One more move coming?
The trade that sent Michael Saunders to Toronto for veteran left-hander J.A. Happ created a hole in right field that the subsequent deal to acquire Justin Ruggiano only partially resolved.
Ruggiano is a right-handed hitter who helps balance the lineup, but he likely fits best as a platoon player. That leaves the need for a left-handed hitter to complete the platoon.
The Mariners have shown interest in Seth Smith, who now seems superfluous in San Diego after the Padres obtained Matt Kemp, Justin Upton and Wil Myers in separate deals.
As the Mariners’ roster currently projects, James Jones looms as the top candidate to platoon with Ruggiano. The Mariners could also try to convert Brad Miller into an outfielder if he fails to win the shortstop job.
Who is the shortstop?
Current plans call for a spring battle between Miller and Chris Taylor to determine a starting shortstop. The two shared the duty last season over the final two months, but the Mariners are unlikely to continue that arrangement.
Club officials generally view Taylor as the better defensive player but believe Miller has the potential to blossom into an impact run-production bat.
It’s possible that Miller could shift positions — to the outfield or even first base — if Taylor wins the job at shortstop. That would keep his bat in the lineup.
If Miller is the shortstop, Taylor seems more likely to return to Triple-A Tacoma in order to play every day rather than serve as a backup infielder.
How does the rotation shake out?
Start with this: Manager Lloyd McClendon identified Happ as likely to fill the No. 3 or No. 4 slot, and the Mariners believe lefty James Paxton has the potential to front a rotation.
That brings everything into focus because staff ace Felix Hernandez and steady Hisashi Iwakuma are fixtures. A possible right-left mix lines up Hernandez, Paxton, Iwakuma and Happ as the front four.
If so, that positions right-hander Taijuan Walker and lefty Roenis Elias for a spring battle to determine the fifth spot. Both have options remaining, and the odd man out is more likely to start at Tacoma than shift to the bullpen.
It also leaves no room for right-hander Erasmo Ramirez, who is out of options. Ramirez rebounded from a disappointing season by turning in six dominant starts in the Venezuelan Winter League.
Normally, Ramirez might be a swingman candidate in the bullpen, but the Mariners also also overloaded with relievers. So, barring injuries, he figures to be shopped on the trade market.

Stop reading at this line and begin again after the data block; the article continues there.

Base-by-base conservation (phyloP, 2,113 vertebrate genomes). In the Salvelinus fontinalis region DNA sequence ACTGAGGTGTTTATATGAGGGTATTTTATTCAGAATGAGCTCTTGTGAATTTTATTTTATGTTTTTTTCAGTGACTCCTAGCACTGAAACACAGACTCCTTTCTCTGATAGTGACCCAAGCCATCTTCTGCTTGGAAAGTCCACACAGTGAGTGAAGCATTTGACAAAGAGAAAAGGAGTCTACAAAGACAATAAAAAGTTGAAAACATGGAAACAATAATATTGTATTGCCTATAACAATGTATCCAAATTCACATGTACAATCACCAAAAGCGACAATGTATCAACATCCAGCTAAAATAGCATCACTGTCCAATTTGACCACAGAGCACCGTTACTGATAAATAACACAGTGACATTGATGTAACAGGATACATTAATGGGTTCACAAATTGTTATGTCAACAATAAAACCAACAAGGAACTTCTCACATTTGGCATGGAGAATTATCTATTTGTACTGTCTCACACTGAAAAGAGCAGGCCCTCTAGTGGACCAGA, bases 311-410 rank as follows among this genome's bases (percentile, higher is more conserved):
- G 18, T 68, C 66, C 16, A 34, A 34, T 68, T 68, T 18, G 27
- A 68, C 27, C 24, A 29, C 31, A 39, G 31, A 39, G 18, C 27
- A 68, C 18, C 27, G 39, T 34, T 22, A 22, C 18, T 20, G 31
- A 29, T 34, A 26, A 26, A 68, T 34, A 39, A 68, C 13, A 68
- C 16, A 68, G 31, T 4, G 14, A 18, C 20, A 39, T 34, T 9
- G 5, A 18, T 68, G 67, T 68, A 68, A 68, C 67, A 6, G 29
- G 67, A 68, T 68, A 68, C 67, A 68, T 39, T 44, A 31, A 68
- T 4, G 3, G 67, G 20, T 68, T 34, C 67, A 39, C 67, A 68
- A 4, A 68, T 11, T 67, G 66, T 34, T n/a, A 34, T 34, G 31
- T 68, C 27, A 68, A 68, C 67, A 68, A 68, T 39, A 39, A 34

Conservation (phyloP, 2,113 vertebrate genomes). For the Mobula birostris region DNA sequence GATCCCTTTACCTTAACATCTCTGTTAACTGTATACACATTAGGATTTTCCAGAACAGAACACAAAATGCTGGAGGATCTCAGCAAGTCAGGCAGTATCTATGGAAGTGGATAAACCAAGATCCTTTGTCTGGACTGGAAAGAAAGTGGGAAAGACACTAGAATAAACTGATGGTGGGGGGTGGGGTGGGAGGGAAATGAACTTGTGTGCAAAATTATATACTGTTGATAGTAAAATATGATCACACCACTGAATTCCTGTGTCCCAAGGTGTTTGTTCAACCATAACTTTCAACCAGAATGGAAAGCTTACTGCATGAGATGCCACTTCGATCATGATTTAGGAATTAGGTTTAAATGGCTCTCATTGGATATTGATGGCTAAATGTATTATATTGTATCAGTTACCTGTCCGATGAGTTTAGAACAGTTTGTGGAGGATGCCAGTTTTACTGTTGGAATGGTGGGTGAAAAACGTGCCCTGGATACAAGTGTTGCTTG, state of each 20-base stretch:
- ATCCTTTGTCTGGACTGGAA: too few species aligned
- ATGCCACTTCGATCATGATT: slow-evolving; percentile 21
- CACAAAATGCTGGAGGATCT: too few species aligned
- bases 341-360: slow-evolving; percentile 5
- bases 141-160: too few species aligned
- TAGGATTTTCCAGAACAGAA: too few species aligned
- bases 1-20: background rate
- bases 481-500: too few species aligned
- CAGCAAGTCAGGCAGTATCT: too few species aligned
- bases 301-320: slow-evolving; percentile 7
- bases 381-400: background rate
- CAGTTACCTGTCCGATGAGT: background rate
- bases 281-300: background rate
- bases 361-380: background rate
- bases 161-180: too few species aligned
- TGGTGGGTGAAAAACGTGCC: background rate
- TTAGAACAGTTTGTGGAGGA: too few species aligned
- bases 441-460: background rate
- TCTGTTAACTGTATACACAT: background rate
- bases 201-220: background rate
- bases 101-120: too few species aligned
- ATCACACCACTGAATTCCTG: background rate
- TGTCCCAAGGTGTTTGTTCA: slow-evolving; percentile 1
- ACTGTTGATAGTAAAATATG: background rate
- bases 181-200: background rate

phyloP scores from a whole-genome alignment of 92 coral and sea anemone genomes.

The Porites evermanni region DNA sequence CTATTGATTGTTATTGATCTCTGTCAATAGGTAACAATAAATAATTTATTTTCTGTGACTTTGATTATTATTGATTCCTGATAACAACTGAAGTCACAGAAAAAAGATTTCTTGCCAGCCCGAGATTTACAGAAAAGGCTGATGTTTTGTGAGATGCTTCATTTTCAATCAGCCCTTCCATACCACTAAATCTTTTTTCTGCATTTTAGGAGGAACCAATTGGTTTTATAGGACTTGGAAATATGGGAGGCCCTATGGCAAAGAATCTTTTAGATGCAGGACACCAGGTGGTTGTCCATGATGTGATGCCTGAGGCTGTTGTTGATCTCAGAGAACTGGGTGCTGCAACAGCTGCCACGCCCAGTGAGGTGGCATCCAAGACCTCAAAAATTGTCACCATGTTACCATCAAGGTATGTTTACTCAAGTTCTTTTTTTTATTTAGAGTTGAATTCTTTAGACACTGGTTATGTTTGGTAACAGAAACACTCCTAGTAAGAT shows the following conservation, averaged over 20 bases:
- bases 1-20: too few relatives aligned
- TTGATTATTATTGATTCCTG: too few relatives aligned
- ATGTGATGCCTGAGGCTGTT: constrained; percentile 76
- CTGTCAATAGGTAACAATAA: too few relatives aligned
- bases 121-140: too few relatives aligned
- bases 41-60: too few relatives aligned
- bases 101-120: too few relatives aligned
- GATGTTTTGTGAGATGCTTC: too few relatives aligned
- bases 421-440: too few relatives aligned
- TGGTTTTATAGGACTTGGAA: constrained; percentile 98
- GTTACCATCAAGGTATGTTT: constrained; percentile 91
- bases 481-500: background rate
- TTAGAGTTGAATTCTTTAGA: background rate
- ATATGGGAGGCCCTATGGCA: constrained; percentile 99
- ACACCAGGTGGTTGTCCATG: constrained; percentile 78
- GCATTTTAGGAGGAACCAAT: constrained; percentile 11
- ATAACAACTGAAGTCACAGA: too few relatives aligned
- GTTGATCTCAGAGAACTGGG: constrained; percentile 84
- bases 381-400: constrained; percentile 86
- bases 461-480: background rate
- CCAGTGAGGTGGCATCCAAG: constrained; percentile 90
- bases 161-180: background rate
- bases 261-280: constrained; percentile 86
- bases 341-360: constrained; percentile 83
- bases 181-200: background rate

The Mariners will also take a look next spring at lefty Danny Hultzen, who is finally healthy after missing much of the last two seasons because of shoulder miseries.
Hultzen was the No. 2 pick in the 2011 draft and zoomed through the minors before his shoulder blew out. He seems certain to open next season in the minors but, if back in form, could be a factor at some point.
Who loses out in the bullpen?
The fiercest competition next spring might be for jobs in a relief corps that last season led the majors with a 2.59 ERA. Only All-Star closer Fernando Rodney, after a club-record 48 saves, seems an absolute lock.
Count the candidates for the other seven (maybe just six) slots:
Right-handers Yoervis Medina, Danny Farquhar, Tom Wilhelmsen and Dominic Leone all made at least 55 appearances last season while compiling sub-2.70 ERAs.
Right-hander Brandon Maurer struggled as a starter but turned dominant when switched to the bullpen: a 2.17 ERA in 31 outings. Right-hander Carson Smith made nine scoreless appearances as a September call-up.
Lefty Charlie Furbush had some early hiccups but delivered a 2.97 ERA after the All-Star break and, overall, struck out 51 in 42 1/3 innings.
Veteran lefty Joe Beimel departed as a free agent after a 2.20 ERA in 56 outings, but the Mariners have at least three candidates lined up to compete for the unit’s second lefty job: Lucas Luetge, Edgar Olmos, David Rollins.
Now add veteran right-hander Mark Lowe and lefty Brian Moran, who returns from the Angels after being selected in the 2013 Rule 5 Draft. Competition really could be cut-throat.
Do the Mariners need a veteran backup catcher?
Club officials say no. They insist Jesus Sucre possesses the necessary catch-and-throw skills they prioritize as Mike Zunino’s caddy.
Much the same might be said for John Hicks, the only other catcher on the 40-man roster. Hicks figures to open next season at Tacoma, which is where he ended last season.
Even so, don’t be surprised if the Mariners sign a Humberto Quintero-type to pair with Hicks at Tacoma and be available for duty if something happens to Zunino.
It’s hard to envision the Mariners rolling with a Sucre/Hicks combination for any extended period.
Who backs up first baseman Logan Morrison?
This is a concern because various injuries limited Morrison to fewer than 100 games in each of the last three seasons.
That duty, as the roster currently projects, falls to veteran utilityman Willie Bloomquist, although Jesus Montero remains in the system.
Miller could draw duty at first if he isn’t the shortstop, but the Mariners are also likely to focus some attention next spring on D.J. Peterson, their first-round pick in 2013.
Peterson figures to shift increasingly from third base to first base. He is also likely to open the season in the minors, but club officials say his bat is sufficiently advanced to make him a promotion possibility later in the year.